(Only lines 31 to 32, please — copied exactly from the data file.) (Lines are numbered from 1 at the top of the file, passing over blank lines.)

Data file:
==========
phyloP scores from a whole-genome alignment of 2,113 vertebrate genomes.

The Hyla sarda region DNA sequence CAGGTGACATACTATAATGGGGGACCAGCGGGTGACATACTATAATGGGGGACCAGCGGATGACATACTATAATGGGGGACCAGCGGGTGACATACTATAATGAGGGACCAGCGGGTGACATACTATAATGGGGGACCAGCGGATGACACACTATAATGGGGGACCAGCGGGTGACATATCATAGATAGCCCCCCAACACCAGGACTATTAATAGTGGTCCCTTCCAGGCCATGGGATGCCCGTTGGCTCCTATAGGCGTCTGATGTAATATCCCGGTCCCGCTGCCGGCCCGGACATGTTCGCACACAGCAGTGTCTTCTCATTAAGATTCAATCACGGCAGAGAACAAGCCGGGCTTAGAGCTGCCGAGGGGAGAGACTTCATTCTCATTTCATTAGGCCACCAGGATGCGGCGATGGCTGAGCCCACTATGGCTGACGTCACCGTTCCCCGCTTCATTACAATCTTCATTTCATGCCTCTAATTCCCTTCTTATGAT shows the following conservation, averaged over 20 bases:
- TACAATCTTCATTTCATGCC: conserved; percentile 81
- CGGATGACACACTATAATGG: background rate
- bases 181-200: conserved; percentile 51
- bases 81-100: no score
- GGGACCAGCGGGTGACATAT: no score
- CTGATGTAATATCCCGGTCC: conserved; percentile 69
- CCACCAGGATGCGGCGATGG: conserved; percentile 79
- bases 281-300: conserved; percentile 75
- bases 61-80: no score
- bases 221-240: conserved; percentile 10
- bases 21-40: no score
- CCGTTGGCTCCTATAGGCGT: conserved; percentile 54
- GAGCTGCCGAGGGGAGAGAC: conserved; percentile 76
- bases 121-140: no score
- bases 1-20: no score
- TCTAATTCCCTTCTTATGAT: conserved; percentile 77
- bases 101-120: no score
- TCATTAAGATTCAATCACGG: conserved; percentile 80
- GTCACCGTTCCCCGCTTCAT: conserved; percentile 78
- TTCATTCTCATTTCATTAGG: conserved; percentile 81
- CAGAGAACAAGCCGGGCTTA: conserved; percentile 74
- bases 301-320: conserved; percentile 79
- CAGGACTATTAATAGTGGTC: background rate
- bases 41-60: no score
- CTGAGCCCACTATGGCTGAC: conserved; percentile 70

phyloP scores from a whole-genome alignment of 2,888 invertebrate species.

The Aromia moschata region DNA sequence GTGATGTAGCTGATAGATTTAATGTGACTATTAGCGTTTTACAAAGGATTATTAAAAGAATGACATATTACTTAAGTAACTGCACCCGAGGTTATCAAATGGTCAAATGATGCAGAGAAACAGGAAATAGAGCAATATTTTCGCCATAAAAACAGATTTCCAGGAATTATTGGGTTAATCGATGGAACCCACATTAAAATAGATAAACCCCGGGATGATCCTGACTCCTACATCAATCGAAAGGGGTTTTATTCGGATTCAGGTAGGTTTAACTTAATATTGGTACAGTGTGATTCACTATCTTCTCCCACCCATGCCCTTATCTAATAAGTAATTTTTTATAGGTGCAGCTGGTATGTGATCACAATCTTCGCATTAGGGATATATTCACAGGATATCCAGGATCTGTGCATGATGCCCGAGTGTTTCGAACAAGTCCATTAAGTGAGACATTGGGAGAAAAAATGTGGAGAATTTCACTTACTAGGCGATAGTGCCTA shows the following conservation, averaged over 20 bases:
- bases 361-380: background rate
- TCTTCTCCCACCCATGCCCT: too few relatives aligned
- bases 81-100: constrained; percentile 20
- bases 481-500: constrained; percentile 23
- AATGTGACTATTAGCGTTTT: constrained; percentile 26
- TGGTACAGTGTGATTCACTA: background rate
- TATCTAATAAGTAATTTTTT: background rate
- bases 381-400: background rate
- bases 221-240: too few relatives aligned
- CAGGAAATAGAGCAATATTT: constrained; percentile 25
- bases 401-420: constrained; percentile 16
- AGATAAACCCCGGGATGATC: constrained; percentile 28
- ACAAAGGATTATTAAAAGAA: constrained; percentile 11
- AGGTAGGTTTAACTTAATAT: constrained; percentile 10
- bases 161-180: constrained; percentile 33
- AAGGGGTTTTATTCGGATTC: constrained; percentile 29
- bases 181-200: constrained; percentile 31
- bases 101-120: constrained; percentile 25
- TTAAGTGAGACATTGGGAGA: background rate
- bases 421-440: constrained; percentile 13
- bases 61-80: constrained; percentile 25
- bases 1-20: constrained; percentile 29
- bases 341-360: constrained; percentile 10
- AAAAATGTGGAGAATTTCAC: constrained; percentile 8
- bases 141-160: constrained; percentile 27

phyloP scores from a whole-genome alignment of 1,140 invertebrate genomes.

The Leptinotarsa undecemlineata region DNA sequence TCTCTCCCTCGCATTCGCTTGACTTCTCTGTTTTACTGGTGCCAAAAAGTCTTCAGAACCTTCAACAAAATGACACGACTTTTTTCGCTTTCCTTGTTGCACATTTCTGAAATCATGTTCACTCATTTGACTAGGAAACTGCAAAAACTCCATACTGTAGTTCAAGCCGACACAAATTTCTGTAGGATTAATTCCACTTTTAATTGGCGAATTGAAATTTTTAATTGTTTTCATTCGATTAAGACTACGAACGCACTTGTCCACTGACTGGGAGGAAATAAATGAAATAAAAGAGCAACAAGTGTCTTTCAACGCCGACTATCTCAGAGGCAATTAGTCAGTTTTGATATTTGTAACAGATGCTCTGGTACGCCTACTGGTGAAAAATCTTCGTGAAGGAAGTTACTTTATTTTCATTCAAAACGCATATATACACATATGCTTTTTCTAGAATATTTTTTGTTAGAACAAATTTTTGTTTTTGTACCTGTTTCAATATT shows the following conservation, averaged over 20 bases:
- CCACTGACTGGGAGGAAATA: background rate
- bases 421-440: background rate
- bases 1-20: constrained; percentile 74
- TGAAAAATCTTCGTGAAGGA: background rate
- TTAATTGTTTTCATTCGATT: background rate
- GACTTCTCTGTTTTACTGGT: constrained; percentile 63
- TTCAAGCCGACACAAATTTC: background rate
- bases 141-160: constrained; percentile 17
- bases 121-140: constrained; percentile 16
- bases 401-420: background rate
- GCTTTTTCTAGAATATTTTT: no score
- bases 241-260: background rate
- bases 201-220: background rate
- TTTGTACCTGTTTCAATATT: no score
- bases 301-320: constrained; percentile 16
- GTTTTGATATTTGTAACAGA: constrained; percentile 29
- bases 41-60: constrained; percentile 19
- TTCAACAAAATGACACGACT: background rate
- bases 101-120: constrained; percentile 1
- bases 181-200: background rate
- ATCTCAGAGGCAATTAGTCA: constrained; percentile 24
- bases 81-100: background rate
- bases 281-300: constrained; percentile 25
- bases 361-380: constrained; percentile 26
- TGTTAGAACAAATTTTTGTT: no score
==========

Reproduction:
- TCTTCTCCCACCCATGCCCT: too few relatives aligned
- bases 81-100: constrained; percentile 20